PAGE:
Cell phone surveillance is all fun and marketing until they start following you -- and we're all being followed to one degree or another by our fancy smartphones.
Tracking is an intrinsic feature of every wireless network and every smartphone today. Programs track your usage and location all the time. If they didn't, you couldn't make a call or find a restaurant near you. The problem arises when someone stores that information and shares it without telling you.
Enter Carrier IQ, whose business it is to store some of that information and share it with wireless carriers such as AT&T and Sprint. The goal is to improve the carriers' service, the company says. It uses firmware (software installed by a phone's manufacturer and hidden from the user's view) to accomplish the task, keeping track of your location, the Web sites you visit, and the applications you use.
What else it does is unclear.
Carrier IQ's business wasn't a secret (and I've got old press releases from the company to prove it), but it wasn't on the public's radar until Trevor Eckhart noticed strange data traffic on a corporate network. He traced it to employee smartphones and then back to Carrier IQ. Then came the howls of horror: Eavesdroppers! Spies! They're on your phone, and you may be paying for their messages!
Rather than being a good corporate citizen and explaining how its work benefited everyone, Carrier IQ threatened Eckhart with legal action. It might as well have waved a red cape in front of every privacy advocate and trial lawyer in the country.
There are now several class-action lawsuits against Carrier IQ brought in California and Delaware accusing every business involved -- from Blackberry's RIM to Motorola and T-Mobile -- of misdeeds. And Minnesota Sen. Al Franken,who heads a government panel on privacy issues, has sent letters asking for more specific information not only to Carrier IQ but also to AT&T and Sprint and handset makers HTC and Samsung.
All this may seem like an over-reaction, but the brouhaha about Carrier IQ could do a lot of good. It could get more consumers to sit up and take notice and force companies to change their policies. It could even prompt the government to address issues that have lingered on the digital back burner for years (okay, probably not).
Many of us -- fearful of sharing an inebriated Facebook moment that might get us fired -- have good reason to worry that details about us could be used against us. Insurance companies constantly scan social networking sites, for example, and employers now comb your FB friends and Google you before they hire. Would it also be acceptable for them to purchase information about you from a company like Carrier IQ?
Drawing the privacy line in cyberspace is no simple matter, but that doesn't mean it shouldn't be drawn. We need to consider, for example, precisely what constitutes private communications. Is the fact that you visited an adult entertainment portal or a gun dealer's site private (never mind what you did when you got there)? Should any company be allowed to sell information about your whereabouts without your permission?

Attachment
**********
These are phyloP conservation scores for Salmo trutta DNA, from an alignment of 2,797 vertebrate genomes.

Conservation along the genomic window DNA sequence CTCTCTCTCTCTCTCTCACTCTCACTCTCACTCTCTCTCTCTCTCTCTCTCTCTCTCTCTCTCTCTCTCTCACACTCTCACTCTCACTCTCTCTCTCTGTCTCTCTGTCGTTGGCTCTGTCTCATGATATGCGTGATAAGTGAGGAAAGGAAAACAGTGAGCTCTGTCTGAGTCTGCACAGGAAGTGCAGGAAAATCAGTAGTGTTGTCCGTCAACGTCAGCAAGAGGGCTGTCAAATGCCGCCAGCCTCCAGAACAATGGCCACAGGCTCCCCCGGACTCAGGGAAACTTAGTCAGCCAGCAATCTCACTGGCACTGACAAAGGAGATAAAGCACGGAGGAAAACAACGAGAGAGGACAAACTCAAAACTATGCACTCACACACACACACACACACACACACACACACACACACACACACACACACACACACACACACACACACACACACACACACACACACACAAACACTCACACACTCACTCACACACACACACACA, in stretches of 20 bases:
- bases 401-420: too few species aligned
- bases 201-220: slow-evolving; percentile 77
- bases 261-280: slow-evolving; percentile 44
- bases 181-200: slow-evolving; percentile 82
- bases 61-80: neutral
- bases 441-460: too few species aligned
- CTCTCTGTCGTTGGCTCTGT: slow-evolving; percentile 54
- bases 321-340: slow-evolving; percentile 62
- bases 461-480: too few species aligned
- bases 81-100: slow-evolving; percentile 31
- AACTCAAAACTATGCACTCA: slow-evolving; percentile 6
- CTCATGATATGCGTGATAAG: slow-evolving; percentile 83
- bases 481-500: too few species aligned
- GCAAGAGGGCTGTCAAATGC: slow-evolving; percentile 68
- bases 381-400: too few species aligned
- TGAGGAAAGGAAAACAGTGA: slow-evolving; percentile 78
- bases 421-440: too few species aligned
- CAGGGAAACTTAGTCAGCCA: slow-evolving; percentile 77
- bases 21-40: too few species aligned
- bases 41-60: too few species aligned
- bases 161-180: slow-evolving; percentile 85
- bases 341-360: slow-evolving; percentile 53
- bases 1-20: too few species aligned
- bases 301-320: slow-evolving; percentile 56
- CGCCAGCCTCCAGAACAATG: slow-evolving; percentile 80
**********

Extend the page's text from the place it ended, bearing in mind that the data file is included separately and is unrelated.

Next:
Well, you've probably given them your permission already.
Many smartphone apps cull personal information that they have no legitimate reason to ask for (check the permissions page of the next app you download). The Carrier IQ flap should chasten us to be more careful.
It should also chasten businesses. Given the almost total lack of transparency, companies subjected to these lawsuits have only themselves to blame. If they made it clear to consumers how and what personal information was being used, they wouldn't end up talking to lawyers. Consider how angry consumers get about telemarketing calls; don't these companies realize we'll get even more riled about issues like this?
In its defense, Carrier IQ has somewhat vaguely explain its business and made a statement to the effect that it abides by “the laws of the applicable jurisdiction.” That's disingenuous. It's like saying you promise to abide by the applicable laws governing the proper way to eat spaghetti, realizing full well that there aren't any laws that force you to use a spoon.
Perhaps Sen. Franken and others will finally get to put some teeth into laws governing our digital privacy. But he faces uber-wealthy individuals such as Google's ex-CEO Eric Schmidt who will fight it tooth and lobbyist all the way.
The best solution may be to take matters into your own hands. To find out if you're being followed, security firm Bitdefender is offering a free tool to scan Android phones for the software -- it won't remove or disable Carrier IQ's program, however. For that, you should call your carrier and complain.
As a consumer, you should also use only programs that promise not to share your information. Although, increasingly, such promises are few and far between.
John R. Quain is a personal tech columnist for FoxNews.com. Follow him on Twitter @jqontech or find more tech coverage at J-Q.com.